Patent Appeal No. 8502.

448 F.2d 791 (1971)

Application of James R. TIFFIN and Earl Erdman.

United States Court of Customs and Patent Appeals.

October 7, 1971.

Attorney(s) appearing for the Case

Alvin Guttag, Washington, D. C., attorney of record, for appellants; William T. Bullinger, Washington, D. C., Sheldon F. Raizes, Wilmington, Del., Cushman, Darby & Cushman, Washington, D. C., of counsel.

S. Wm. Cochran, Washington, D. C., for the Commissioner of Patents; Fred E. McKelvey, Washington, D. C., of counsel.



The Patent Office petitions for a rehearing or modification of our decision, handed down June 10, 1971. The solicitor's brief in support of the petition concedes to appellant claims 4, 7, and 8, drawn to processes of making "cups," and claim 17, drawn to a "cup," but asks reversal of our decision as to claims 1, 2, 10,* 11, and 13, drawn broadly to processes of making "containers," and claims 3, 12, and 14-16, drawn to "containers."

This distinction between the two groups of claims is based (1) on appellants' specification, in which it is stated that,

While the invention is of particular importance in the manufacture of cups it is also useful in preparing other open containers such as food trays, buckets, plates and other foamed articles, e. g. face masks [emphasis ours].

and (2) on the ratio decidendi of our opinion, which was that appellants' evidence of commercial success and the satisfaction of a long-felt need, both the success and the need being with respect to "cups" used in vending machines, was sufficient to overcome the Patent Office's case of prima facie obviousness. The solicitor's position is that the objective evidence of non-obviousness is not commensurate with the scope of claims 1-3 and 10-16, reciting "containers" generally, but establishes non-obviousness only with respect to "cups" and processes of making them. We agree.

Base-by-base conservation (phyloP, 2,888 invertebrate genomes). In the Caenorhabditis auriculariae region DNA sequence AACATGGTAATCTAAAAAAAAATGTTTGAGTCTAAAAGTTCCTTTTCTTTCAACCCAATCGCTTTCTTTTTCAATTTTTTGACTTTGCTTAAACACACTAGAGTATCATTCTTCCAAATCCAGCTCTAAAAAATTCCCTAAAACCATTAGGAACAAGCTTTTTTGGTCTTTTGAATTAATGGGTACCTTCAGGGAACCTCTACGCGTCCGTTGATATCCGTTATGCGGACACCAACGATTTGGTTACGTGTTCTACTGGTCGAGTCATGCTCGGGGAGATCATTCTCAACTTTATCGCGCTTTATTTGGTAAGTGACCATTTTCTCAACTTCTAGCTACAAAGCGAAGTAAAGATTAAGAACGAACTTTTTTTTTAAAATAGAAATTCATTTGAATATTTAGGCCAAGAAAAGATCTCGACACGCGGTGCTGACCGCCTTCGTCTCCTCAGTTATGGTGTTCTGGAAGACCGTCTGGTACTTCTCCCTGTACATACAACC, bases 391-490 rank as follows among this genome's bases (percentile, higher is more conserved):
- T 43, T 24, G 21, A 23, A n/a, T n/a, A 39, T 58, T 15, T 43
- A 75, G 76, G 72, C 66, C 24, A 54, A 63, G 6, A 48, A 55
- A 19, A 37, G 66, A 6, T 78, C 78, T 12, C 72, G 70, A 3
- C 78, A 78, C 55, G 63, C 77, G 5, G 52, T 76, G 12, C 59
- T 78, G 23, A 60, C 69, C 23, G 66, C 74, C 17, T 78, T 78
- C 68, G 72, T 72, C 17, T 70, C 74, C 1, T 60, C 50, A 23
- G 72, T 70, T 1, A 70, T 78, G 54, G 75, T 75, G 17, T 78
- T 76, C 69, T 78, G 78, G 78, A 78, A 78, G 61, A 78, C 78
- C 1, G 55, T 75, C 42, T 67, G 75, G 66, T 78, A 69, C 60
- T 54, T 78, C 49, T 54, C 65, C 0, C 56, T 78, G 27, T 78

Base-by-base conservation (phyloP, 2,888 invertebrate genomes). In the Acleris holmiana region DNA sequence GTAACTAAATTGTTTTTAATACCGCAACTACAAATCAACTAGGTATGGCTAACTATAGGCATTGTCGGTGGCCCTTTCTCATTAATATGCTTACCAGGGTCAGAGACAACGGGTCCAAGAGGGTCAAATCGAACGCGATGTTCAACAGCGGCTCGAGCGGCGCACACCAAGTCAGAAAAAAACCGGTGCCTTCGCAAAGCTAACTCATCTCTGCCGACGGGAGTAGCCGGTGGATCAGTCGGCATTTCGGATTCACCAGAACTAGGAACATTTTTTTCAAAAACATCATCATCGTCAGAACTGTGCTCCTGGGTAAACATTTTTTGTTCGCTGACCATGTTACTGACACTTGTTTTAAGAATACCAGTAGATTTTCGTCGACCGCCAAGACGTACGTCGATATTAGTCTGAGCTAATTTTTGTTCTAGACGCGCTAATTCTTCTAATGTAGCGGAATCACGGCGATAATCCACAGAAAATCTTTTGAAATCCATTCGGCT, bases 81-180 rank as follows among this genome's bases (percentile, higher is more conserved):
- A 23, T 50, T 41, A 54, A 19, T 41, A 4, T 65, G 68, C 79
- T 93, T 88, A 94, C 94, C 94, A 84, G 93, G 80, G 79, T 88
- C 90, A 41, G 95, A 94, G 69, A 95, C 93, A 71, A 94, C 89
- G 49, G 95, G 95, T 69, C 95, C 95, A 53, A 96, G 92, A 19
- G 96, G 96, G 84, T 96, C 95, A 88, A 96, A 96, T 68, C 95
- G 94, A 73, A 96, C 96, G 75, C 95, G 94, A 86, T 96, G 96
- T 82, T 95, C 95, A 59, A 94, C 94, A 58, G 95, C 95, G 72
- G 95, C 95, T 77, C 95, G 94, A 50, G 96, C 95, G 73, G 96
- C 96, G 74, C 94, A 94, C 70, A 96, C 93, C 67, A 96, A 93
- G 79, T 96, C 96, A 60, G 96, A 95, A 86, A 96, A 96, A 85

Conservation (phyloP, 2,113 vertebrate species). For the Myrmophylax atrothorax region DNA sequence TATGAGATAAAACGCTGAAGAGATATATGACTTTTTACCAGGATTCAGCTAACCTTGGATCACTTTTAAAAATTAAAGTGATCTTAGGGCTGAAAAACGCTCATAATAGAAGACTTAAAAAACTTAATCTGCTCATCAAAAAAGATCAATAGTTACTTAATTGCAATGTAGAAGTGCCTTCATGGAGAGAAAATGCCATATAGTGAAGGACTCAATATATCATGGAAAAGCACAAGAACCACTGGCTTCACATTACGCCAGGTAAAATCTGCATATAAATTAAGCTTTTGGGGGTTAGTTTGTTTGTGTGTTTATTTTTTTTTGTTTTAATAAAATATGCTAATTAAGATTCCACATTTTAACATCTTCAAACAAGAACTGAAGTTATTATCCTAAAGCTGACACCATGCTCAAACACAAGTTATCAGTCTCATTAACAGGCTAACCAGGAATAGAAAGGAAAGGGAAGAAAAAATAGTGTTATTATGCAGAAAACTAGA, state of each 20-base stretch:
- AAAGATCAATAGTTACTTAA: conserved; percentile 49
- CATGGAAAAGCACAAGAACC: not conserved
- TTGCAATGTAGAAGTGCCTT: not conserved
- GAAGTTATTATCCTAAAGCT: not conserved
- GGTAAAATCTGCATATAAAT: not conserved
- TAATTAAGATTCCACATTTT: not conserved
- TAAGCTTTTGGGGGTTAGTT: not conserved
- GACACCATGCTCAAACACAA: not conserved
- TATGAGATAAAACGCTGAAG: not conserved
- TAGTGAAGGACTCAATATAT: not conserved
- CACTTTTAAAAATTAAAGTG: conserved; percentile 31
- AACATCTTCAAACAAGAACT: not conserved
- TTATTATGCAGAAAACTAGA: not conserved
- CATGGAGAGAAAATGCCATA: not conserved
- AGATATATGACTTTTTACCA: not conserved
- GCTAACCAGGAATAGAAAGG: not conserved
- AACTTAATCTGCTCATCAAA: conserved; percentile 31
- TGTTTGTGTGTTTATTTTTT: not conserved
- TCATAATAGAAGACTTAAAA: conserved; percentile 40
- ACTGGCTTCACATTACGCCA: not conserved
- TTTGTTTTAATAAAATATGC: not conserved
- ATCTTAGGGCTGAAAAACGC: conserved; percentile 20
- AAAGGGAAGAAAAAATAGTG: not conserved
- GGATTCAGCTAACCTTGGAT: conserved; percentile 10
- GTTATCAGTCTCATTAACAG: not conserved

Contrary to the assertion in appellants' brief in opposition to the petition, the solicitor did argue this distinction in his principal brief, if only in discussing product claim 17. He then said "the evidence shows only commercial success for cups and not containers broadly." We therefore cannot agree with appellants that this is a distinction made for the first time on this petition. We overlooked this point in rendering our original decision.

As the solicitor now points out, it is the view of this court that objective evidence of non-obviousness must be commensurate in scope with the claims which the evidence is offered to support. In re Law, 303 F.2d 951, 954, 49 CCPA 1157, 1162 (1962); In re Kennedy, 436 F.2d 1394, 1399, 58 CCPA 916 (1971); and In re McLaughlin, 443 F.2d 1392, 1396-1397, 58 CCPA 1310 (1971). Here, appellants' claims 1-3 and 10-16 are too broad in the sense of 35 U.S.C. § 103 in that they are inclusive of subject matter which is prima facie obvious and concerning which appellants have not rebutted the Patent Office's prima facie case.

Accordingly, our decision of June 10, 1971, is modified for the above-stated reasons to reverse only with respect to claims 4, 7, 8, and 17 and to affirm the rejection of the remaining appealed claims, 1-3 and 10-16. The opinion shall be deemed amended to so state.


* Actually, claim 10 contains both the word "container," by dependency from claim 1, and the phrase "in the major portion of the cup wall means," but there is no antecedent in either claim 1 or claim 10 for "the cup wall means" and it cannot be deemed limited to "cups" for want of a clear limitation. Cf. note 1 in our June 10 opinion as to related defects in claim language. 443 F.2d 394, 395, 58 CCPA 1277.


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